Is that Grocery Store Honey Fake?
We hate being the bearer of bad news, but it's almost certainly likely the honey on the shelves at your local grocery store or in your pantry is laced with sweeteners other than honey.
Fake Honey? Honey is the 3rd Most Faked Food in the World.
Sadly the United States Government isn't doing anything to prevent it. As of Mid 2021 the food fraud database managed by Decernis puts honey 3rd behind the top two adulterated foods in the store, Milk and Olive Oil.
Up to 7 of 10 Jars are Adulterated
According to a Vice article in 2020, a lab determined-
"Out of 110 products, around 70 percent were adulterated. There’s been something done to them. It is just pure fraud in our opinion. They're selling products to the American public that isn't what it says it is.”
How is Honey Adulterated?
Fake or adulterated honey is clearly a problem. It's not just that consumers are not getting what they think they are buying, but the labels are no tip in deciphering between fake and real honey. Adulterated honey affects the overall cost of real honey which just helps fuel the fake honey market.
First, honey is faked often by cutting real honey with other more affordable/ cheaper sweeteners like, rice syrup, high fructose syrup, among others. Then to fool some of the testing equipment, the fakers place pollen from the expected region the honey is suppose to be from to trick people that are testing for certain pollens.
The problem is that honey is made of Glucose and sucrose which the body can absorb slower than other highly processed sugars like, high-fructose corn syrup or rice syrup, making honey lower on the glycemic index and as shown in studies with athletes doesn't come with the energy crash that is associated with other sweeteners. In fact honey out performs those other energy gels.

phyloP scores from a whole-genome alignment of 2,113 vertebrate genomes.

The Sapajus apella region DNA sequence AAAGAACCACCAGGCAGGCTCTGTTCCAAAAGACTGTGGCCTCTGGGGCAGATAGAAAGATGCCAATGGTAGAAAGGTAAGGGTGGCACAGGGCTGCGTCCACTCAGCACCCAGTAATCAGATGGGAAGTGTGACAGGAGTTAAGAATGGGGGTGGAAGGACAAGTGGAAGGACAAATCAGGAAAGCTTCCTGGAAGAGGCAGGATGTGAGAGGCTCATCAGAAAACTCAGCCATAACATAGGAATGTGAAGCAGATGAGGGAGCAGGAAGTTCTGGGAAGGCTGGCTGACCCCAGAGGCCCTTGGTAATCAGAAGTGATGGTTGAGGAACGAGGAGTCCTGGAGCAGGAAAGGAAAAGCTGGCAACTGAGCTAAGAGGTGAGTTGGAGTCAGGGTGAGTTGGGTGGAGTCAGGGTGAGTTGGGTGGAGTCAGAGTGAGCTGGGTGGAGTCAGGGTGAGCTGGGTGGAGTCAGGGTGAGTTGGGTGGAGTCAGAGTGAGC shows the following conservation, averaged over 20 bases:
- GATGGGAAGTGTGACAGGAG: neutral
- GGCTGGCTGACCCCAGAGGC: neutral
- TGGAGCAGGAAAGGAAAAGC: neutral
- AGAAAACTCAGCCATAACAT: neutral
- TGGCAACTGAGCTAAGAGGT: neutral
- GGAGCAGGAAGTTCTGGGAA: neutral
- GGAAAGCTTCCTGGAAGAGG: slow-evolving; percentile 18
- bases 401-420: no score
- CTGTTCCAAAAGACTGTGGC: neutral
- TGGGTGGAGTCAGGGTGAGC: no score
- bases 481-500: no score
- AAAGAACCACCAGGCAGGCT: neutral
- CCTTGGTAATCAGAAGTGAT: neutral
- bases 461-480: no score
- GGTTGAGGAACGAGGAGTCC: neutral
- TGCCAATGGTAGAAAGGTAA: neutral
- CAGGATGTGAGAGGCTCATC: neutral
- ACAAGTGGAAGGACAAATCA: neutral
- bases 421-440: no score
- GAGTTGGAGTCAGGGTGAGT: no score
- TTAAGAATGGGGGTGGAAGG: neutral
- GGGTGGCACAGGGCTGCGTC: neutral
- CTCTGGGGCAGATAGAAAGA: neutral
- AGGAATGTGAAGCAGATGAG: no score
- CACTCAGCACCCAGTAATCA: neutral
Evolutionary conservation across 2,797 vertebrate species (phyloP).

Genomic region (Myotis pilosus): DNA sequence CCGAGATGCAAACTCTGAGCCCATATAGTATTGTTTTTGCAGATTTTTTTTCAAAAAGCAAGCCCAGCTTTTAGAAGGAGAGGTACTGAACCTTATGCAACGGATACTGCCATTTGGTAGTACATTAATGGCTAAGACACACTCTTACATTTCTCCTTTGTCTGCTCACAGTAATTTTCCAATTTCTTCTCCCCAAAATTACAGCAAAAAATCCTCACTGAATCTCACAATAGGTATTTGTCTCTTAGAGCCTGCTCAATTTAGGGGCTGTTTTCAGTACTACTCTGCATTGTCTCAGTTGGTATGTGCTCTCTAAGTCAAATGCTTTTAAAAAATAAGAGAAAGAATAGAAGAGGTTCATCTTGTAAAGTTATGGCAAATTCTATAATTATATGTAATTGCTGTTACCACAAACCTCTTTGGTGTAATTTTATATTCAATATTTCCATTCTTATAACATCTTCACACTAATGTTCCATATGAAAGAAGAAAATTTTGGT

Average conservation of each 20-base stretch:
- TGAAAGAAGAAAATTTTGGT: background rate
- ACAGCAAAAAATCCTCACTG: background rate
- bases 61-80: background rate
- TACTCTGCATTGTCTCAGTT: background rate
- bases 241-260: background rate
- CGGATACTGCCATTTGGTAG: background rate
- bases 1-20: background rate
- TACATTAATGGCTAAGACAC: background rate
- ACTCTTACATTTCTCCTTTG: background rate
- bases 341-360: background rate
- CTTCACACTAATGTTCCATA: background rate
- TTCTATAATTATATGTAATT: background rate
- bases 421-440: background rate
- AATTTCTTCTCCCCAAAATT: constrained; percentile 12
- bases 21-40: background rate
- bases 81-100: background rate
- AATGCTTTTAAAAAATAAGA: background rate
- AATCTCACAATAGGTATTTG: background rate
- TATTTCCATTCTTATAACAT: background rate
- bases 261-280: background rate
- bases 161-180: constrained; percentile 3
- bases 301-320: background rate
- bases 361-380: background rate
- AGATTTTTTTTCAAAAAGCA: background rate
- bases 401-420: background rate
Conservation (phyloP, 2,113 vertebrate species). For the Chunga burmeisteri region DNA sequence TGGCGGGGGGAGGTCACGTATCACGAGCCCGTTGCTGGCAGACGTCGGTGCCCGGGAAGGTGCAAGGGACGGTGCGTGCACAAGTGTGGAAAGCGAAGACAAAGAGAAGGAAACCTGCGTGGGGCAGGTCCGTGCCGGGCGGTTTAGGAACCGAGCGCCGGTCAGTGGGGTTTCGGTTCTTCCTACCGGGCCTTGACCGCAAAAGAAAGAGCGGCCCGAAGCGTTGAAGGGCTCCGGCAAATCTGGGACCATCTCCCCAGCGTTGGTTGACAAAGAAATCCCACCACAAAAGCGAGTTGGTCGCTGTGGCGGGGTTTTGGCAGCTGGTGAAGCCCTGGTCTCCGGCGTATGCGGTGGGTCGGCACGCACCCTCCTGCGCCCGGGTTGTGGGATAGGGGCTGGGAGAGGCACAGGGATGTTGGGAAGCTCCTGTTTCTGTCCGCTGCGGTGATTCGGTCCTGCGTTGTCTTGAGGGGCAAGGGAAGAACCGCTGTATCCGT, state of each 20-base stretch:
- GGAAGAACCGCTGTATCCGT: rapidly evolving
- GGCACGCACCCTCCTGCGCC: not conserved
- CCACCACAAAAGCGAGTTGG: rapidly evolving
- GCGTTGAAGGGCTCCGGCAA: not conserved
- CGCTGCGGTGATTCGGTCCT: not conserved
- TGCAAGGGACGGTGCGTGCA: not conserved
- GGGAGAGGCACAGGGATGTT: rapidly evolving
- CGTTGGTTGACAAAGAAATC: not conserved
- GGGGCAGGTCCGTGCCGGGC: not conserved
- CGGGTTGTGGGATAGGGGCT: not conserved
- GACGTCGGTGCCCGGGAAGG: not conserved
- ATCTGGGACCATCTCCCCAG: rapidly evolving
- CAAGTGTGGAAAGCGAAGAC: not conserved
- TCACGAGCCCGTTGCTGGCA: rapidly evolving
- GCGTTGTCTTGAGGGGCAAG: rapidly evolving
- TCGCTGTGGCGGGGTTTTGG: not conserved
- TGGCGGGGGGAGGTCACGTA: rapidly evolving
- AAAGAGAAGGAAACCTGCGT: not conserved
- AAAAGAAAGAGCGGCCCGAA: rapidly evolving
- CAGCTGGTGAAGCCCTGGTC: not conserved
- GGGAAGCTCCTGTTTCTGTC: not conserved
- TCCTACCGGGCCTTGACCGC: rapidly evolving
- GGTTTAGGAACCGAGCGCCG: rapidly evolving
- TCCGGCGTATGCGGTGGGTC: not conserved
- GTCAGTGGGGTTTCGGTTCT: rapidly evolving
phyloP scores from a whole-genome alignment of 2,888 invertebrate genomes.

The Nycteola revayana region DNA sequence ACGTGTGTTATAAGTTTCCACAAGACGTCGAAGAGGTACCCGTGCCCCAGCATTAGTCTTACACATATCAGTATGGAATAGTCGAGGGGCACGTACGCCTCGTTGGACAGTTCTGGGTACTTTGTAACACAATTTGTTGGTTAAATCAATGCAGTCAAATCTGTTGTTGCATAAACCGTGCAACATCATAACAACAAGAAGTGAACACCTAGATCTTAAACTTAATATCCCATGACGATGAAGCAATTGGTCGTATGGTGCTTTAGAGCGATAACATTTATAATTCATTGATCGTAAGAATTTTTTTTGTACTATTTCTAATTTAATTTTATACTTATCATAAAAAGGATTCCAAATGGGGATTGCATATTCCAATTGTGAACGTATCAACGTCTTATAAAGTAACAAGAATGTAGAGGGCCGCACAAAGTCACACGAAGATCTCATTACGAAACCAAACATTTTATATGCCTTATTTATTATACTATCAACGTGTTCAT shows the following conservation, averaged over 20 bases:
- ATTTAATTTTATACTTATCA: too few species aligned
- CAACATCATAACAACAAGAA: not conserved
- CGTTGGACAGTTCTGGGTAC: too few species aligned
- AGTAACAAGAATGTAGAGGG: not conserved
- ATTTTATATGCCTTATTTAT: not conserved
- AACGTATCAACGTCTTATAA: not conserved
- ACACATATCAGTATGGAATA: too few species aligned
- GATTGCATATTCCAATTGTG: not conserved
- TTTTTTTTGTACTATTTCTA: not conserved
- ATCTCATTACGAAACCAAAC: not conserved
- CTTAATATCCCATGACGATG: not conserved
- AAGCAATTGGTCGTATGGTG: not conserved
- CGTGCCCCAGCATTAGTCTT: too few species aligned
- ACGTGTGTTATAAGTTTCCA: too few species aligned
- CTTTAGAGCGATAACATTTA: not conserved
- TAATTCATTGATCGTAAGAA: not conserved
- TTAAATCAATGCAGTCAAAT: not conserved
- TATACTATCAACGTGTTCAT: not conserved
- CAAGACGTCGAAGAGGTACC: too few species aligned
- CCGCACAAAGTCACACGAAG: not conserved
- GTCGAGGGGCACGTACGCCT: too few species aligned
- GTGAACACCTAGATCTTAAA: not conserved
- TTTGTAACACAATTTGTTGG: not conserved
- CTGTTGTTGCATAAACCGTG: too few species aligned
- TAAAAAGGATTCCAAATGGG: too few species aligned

Fake Honey is Hurting Beekeepers
Being a beekeeper is a lot of work and in many cases beekeepers are breaking even selling commercially blended honey. Most commercial beekeepers sell to honey packers who package, sell, and deliver the beekeepers honey with other commercial beekeepers honey. And, it these cases the packer sets the price per pound for honey that season, and if they are competing with adulterated honey, which is much less expensive. It forces the packer to lower the price, and in many past years the price of commercial honey is less than it cost to produce.
Due to these financial challenges, US beekeepers are producing less and less honey each year and that void is being filled by offshore honey which likely has a 70% chance of being fake honey. This trend will continue until consumers stop buying cheap fake honey and/ or the government starts regulating the honey market.
What Will Help Fix it Now?
The consumer (you) has all the power. If the honey is less than $5 pound, there is a high likely hood its adulterated. Keep the cheap stuff on the shelves and buy honey directly from the beekeeper or make sure you are buying honey from a producer in the area. Many grocery stores sells at least one local beekeepers honey.